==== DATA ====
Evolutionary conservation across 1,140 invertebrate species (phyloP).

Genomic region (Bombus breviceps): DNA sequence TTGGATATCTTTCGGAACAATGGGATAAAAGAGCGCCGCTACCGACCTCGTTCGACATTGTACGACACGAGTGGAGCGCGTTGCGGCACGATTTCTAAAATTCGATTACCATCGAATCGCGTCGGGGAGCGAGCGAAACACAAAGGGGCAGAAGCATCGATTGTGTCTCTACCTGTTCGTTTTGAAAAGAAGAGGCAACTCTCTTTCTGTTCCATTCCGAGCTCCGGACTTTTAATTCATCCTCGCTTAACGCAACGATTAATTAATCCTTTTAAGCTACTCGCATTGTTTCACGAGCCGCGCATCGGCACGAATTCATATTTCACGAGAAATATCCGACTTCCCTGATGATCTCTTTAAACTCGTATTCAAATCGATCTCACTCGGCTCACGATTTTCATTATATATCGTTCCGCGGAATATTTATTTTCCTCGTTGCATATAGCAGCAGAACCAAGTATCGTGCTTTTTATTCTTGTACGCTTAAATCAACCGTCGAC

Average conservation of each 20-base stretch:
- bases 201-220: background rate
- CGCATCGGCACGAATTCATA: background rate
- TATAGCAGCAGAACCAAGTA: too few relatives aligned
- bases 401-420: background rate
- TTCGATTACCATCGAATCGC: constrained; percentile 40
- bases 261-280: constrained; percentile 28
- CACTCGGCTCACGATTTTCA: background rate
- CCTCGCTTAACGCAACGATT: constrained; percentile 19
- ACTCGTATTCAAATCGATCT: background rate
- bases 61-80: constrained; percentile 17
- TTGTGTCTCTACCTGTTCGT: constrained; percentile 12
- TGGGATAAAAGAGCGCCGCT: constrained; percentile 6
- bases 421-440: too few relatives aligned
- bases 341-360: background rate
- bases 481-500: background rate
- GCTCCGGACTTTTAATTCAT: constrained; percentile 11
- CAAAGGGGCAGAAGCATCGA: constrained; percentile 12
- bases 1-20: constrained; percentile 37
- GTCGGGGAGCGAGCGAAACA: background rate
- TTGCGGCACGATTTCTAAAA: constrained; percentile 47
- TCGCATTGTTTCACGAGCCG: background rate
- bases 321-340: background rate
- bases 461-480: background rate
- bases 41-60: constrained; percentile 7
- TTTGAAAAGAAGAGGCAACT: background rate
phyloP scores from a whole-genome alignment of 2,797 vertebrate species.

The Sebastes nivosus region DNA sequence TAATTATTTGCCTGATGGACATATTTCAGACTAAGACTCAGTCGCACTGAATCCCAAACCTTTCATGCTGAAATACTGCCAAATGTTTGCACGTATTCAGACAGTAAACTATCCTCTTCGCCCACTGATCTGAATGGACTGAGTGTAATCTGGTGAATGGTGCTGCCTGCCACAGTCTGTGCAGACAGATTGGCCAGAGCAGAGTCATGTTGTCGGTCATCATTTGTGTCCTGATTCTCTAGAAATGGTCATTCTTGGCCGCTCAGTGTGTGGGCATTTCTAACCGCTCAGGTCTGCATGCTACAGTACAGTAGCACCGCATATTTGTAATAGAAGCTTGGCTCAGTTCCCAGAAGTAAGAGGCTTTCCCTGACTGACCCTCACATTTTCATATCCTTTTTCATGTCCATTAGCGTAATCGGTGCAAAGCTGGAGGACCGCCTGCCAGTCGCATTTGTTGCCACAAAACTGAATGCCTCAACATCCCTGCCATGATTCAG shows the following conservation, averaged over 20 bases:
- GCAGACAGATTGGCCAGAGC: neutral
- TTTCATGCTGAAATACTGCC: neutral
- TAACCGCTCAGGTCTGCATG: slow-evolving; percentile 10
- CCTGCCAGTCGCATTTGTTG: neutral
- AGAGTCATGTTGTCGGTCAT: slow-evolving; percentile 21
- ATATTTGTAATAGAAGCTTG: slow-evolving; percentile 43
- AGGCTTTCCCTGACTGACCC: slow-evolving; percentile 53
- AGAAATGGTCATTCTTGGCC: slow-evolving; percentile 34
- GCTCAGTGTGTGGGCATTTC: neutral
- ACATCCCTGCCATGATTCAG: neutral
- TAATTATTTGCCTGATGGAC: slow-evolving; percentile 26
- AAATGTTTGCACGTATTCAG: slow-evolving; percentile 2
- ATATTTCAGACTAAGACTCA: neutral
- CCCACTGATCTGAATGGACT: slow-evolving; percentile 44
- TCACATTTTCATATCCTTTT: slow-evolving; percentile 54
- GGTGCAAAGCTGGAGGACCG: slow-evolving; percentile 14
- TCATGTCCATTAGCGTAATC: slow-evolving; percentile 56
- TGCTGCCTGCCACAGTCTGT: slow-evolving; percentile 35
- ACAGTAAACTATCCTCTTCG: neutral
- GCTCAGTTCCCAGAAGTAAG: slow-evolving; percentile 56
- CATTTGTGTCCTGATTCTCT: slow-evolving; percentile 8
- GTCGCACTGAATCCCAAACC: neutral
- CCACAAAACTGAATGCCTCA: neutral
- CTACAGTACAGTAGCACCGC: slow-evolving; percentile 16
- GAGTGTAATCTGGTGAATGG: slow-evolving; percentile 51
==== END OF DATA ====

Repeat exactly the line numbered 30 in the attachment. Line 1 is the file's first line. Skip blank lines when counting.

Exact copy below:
The Sebastes nivosus region DNA sequence TAATTATTTGCCTGATGGACATATTTCAGACTAAGACTCAGTCGCACTGAATCCCAAACCTTTCATGCTGAAATACTGCCAAATGTTTGCACGTATTCAGACAGTAAACTATCCTCTTCGCCCACTGATCTGAATGGACTGAGTGTAATCTGGTGAATGGTGCTGCCTGCCACAGTCTGTGCAGACAGATTGGCCAGAGCAGAGTCATGTTGTCGGTCATCATTTGTGTCCTGATTCTCTAGAAATGGTCATTCTTGGCCGCTCAGTGTGTGGGCATTTCTAACCGCTCAGGTCTGCATGCTACAGTACAGTAGCACCGCATATTTGTAATAGAAGCTTGGCTCAGTTCCCAGAAGTAAGAGGCTTTCCCTGACTGACCCTCACATTTTCATATCCTTTTTCATGTCCATTAGCGTAATCGGTGCAAAGCTGGAGGACCGCCTGCCAGTCGCATTTGTTGCCACAAAACTGAATGCCTCAACATCCCTGCCATGATTCAG shows the following conservation, averaged over 20 bases: